Do I need a Land Survey before I buy a house?

The obvious answer to this question is yes, but there are so many more questions to consider when buying a house that we should probably start at the beginning. The first step, even before you begin house shopping, is to look at your budget. Does your life style allow you to purchase a house yet? Next in line is the amount of money you can borrow. This depends on how much debt you have and how good your credit is. Once you have an idea of the amount of money you are working with, you can start visiting banks and financial institutions to negotiate a mortgage. Only then can you seriously look at houses that are within your buying range.

Study the market, look at the selling prices, don’t be blindly seduced by the first house you like without comparing it to others. In this fluctuating interest rate period, play conservative and stay within your means. Once you find a house you like, complete all the building inspections, including a land survey. Then, following the legal proceedings in your selected area, make an offer, and wait. If you are lucky and the stars align, you will soon move into your new house.

Throughout this process, you need to remember that buying a house is possibly the biggest purchase you will ever make. Therefore, you must protect your investment by making sure the house of your dreams does not become a money pit. Your best protection is prevention and this is done through thorough inspections. Money spent on termite inspections, building inspections, drainage surveys, mining surveys and land surveys, completed by a licensed land surveyor, will save you money down the road on expansive repairs or boundary disputes.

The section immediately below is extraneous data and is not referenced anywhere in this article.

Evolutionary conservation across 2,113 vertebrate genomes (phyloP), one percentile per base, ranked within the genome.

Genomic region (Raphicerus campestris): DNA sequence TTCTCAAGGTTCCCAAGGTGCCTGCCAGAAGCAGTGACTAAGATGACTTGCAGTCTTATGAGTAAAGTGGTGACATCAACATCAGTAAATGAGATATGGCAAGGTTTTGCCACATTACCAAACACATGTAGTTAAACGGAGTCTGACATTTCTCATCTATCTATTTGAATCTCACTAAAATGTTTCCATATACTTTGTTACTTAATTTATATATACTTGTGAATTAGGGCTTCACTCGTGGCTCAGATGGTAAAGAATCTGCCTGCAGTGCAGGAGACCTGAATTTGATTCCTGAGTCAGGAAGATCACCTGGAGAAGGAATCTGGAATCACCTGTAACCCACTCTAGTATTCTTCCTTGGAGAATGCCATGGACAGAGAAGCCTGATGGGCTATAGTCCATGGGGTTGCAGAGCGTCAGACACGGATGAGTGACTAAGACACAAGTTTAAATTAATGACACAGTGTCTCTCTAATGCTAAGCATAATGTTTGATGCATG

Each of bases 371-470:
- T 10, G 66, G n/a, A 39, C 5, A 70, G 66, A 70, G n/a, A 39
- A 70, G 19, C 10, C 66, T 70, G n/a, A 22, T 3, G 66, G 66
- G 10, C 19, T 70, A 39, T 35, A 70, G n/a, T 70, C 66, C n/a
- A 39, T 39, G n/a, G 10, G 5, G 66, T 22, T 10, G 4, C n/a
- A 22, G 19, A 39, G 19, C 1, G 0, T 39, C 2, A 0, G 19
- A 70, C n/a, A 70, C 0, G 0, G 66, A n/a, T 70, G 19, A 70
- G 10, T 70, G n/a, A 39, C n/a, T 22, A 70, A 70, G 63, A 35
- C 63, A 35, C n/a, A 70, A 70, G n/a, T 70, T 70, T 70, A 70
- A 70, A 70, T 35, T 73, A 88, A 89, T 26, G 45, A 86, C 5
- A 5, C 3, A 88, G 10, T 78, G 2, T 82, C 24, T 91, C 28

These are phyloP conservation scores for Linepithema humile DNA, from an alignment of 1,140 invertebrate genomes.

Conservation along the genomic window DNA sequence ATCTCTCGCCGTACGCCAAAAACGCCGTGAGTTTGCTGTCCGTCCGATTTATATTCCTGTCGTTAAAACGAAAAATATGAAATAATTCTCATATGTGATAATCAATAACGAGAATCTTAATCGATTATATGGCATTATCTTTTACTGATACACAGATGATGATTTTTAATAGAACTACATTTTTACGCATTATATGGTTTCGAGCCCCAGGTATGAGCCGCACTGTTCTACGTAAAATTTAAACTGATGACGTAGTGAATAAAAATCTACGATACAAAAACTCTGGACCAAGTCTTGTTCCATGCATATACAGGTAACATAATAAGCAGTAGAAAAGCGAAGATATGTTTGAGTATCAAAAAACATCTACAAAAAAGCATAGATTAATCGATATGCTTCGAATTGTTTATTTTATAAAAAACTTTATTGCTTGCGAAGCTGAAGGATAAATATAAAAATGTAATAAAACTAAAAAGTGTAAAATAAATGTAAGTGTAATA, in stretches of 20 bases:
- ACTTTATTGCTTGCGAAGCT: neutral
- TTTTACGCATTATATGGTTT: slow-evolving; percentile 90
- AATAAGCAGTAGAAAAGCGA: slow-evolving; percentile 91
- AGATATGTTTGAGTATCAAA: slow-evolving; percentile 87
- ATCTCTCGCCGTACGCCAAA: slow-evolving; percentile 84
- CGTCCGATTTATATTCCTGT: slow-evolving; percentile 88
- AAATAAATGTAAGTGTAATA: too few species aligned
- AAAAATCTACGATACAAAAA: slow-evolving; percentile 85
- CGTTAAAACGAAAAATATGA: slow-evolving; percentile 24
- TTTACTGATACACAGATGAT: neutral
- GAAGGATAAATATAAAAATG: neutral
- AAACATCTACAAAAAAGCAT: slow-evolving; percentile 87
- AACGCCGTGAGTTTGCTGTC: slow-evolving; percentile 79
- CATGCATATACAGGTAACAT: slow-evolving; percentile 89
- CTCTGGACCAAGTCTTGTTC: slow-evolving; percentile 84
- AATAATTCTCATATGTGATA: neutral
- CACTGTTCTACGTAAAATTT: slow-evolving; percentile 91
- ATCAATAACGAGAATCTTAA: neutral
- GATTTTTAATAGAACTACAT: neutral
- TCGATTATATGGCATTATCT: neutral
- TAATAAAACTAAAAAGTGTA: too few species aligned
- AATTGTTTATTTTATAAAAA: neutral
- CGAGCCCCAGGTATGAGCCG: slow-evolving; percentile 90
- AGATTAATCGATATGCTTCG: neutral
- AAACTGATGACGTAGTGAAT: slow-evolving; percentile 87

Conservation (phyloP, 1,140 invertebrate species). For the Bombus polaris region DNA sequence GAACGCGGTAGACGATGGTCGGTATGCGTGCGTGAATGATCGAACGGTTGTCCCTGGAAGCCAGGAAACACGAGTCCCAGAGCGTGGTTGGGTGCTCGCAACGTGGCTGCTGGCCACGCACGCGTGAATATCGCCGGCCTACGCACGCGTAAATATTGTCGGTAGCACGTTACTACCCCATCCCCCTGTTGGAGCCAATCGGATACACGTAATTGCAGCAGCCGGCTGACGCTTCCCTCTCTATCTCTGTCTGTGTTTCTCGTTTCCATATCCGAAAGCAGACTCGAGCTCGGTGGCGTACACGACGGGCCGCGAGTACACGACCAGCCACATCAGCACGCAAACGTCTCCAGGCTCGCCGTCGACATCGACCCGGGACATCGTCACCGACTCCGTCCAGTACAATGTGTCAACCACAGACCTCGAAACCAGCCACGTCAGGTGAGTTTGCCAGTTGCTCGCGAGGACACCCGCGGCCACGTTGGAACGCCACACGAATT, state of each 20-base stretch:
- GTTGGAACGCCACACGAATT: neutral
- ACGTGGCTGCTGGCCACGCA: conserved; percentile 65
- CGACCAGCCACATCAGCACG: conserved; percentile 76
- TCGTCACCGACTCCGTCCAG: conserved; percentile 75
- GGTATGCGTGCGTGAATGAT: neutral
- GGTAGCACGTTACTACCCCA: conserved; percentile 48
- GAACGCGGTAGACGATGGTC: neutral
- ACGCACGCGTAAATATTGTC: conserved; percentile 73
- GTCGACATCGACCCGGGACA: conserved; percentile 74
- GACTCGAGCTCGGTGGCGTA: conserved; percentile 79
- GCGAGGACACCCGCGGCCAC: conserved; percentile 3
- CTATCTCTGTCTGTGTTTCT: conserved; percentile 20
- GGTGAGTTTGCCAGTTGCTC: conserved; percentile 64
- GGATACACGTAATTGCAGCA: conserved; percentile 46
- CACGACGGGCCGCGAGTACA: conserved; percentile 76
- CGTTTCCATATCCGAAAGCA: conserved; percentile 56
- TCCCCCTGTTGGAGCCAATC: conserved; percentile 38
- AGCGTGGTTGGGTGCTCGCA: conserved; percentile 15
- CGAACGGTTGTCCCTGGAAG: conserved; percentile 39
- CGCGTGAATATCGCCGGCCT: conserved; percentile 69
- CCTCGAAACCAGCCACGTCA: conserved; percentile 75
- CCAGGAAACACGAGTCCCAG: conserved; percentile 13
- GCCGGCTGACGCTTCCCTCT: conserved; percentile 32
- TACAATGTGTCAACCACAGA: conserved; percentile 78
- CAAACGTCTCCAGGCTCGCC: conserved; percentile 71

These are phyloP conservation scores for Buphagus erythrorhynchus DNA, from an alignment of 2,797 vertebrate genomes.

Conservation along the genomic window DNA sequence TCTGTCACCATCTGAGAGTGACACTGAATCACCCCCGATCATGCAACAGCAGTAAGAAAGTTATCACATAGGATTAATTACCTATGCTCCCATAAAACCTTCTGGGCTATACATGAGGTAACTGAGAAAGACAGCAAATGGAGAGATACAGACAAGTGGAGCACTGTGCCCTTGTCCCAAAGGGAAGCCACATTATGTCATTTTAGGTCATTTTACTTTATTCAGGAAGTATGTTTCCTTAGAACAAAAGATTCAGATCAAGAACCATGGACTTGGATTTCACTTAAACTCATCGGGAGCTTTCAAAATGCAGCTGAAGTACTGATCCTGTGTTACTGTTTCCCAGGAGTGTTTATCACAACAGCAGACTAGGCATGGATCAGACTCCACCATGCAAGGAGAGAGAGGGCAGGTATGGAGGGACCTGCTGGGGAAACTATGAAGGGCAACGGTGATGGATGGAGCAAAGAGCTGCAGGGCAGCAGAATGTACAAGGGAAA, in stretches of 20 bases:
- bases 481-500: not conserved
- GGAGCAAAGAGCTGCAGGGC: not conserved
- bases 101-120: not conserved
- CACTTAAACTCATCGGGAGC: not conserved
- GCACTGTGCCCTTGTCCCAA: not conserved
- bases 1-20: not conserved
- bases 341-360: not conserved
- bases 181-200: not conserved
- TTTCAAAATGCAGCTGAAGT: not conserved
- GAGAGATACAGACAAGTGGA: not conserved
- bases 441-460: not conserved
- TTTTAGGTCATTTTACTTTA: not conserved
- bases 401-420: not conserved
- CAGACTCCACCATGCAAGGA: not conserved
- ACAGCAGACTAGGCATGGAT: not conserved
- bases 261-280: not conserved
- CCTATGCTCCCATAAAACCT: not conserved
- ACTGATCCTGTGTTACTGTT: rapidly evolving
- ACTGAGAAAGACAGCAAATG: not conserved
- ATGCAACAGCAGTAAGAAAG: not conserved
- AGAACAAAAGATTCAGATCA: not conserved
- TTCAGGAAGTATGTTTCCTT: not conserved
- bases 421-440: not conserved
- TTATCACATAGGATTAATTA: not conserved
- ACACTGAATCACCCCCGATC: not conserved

Take a minute to consult your local council reports and services as they already have flood maps and bush fire zones you can use to make a sound decision about the house you buy. You might have to consider hydro excavation depending on the drainage condition of the house you selected. If that is the case, use reputable companies that guarantee their work.

Although all these steps might appear tedious and overwhelming, they are considered due diligence when you are ready to take the big step of buying a house. Whether you plan on living in the city or the country, you should know what you are getting into before you commit for the next twenty-five years. From soil or groundwater contamination to land boundaries, you want to avoid unpleasant surprises. Respecting planning controls and building permits will save you time and money. Also, as a buyer, you have rights. Know them well and use them to make your purchase the most positive experience it can be.

When moving day finally arrives, you will be able to enjoy every minute of it. You will spend your time moving furniture around, painting and decorating rather than worrying about all the unknown. That will be the best feeling in the world and you will get there because you stopped and wondered: “Do I need a land survey?”

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